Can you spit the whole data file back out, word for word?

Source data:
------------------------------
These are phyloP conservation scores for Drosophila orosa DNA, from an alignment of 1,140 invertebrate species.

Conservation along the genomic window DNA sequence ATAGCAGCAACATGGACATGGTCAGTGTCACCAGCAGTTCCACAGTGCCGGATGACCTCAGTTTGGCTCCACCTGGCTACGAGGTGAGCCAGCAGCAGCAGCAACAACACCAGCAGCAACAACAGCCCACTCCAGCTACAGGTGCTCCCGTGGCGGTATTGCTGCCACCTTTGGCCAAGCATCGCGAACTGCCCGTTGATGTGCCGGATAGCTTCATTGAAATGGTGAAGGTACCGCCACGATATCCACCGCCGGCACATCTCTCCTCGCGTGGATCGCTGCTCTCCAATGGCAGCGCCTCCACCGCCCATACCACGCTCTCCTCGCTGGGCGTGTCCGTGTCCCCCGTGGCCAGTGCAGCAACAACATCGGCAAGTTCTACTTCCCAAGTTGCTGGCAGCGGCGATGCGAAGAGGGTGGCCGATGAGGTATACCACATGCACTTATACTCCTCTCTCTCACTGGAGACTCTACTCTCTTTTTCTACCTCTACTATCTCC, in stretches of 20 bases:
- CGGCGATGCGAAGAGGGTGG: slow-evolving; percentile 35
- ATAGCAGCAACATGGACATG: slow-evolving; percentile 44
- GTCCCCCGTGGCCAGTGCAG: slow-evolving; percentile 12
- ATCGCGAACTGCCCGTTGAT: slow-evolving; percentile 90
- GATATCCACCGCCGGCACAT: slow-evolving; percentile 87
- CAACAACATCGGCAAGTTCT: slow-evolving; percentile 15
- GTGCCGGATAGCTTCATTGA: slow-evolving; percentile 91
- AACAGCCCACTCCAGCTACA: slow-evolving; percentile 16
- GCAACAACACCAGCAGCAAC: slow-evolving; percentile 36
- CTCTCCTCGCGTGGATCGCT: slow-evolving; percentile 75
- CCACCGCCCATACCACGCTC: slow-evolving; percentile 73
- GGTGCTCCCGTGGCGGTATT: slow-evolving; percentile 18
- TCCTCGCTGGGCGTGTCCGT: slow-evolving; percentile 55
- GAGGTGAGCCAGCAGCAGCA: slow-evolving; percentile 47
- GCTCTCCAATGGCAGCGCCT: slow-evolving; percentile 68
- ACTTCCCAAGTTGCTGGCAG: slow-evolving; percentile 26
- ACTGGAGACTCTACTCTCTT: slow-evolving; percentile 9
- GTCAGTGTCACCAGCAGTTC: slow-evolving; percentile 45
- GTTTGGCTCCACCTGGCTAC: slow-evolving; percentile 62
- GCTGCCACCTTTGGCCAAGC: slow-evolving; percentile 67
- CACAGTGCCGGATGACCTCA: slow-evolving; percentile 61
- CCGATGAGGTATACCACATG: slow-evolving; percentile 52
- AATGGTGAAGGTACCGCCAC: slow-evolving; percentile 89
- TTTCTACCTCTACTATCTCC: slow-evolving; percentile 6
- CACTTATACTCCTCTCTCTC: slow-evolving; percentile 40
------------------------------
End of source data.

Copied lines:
These are phyloP conservation scores for Drosophila orosa DNA, from an alignment of 1,140 invertebrate species.

Conservation along the genomic window DNA sequence ATAGCAGCAACATGGACATGGTCAGTGTCACCAGCAGTTCCACAGTGCCGGATGACCTCAGTTTGGCTCCACCTGGCTACGAGGTGAGCCAGCAGCAGCAGCAACAACACCAGCAGCAACAACAGCCCACTCCAGCTACAGGTGCTCCCGTGGCGGTATTGCTGCCACCTTTGGCCAAGCATCGCGAACTGCCCGTTGATGTGCCGGATAGCTTCATTGAAATGGTGAAGGTACCGCCACGATATCCACCGCCGGCACATCTCTCCTCGCGTGGATCGCTGCTCTCCAATGGCAGCGCCTCCACCGCCCATACCACGCTCTCCTCGCTGGGCGTGTCCGTGTCCCCCGTGGCCAGTGCAGCAACAACATCGGCAAGTTCTACTTCCCAAGTTGCTGGCAGCGGCGATGCGAAGAGGGTGGCCGATGAGGTATACCACATGCACTTATACTCCTCTCTCTCACTGGAGACTCTACTCTCTTTTTCTACCTCTACTATCTCC, in stretches of 20 bases:
- CGGCGATGCGAAGAGGGTGG: slow-evolving; percentile 35
- ATAGCAGCAACATGGACATG: slow-evolving; percentile 44
- GTCCCCCGTGGCCAGTGCAG: slow-evolving; percentile 12
- ATCGCGAACTGCCCGTTGAT: slow-evolving; percentile 90
- GATATCCACCGCCGGCACAT: slow-evolving; percentile 87
- CAACAACATCGGCAAGTTCT: slow-evolving; percentile 15
- GTGCCGGATAGCTTCATTGA: slow-evolving; percentile 91
- AACAGCCCACTCCAGCTACA: slow-evolving; percentile 16
- GCAACAACACCAGCAGCAAC: slow-evolving; percentile 36
- CTCTCCTCGCGTGGATCGCT: slow-evolving; percentile 75
- CCACCGCCCATACCACGCTC: slow-evolving; percentile 73
- GGTGCTCCCGTGGCGGTATT: slow-evolving; percentile 18
- TCCTCGCTGGGCGTGTCCGT: slow-evolving; percentile 55
- GAGGTGAGCCAGCAGCAGCA: slow-evolving; percentile 47
- GCTCTCCAATGGCAGCGCCT: slow-evolving; percentile 68
- ACTTCCCAAGTTGCTGGCAG: slow-evolving; percentile 26
- ACTGGAGACTCTACTCTCTT: slow-evolving; percentile 9
- GTCAGTGTCACCAGCAGTTC: slow-evolving; percentile 45
- GTTTGGCTCCACCTGGCTAC: slow-evolving; percentile 62
- GCTGCCACCTTTGGCCAAGC: slow-evolving; percentile 67
- CACAGTGCCGGATGACCTCA: slow-evolving; percentile 61
- CCGATGAGGTATACCACATG: slow-evolving; percentile 52
- AATGGTGAAGGTACCGCCAC: slow-evolving; percentile 89
- TTTCTACCTCTACTATCTCC: slow-evolving; percentile 6
- CACTTATACTCCTCTCTCTC: slow-evolving; percentile 40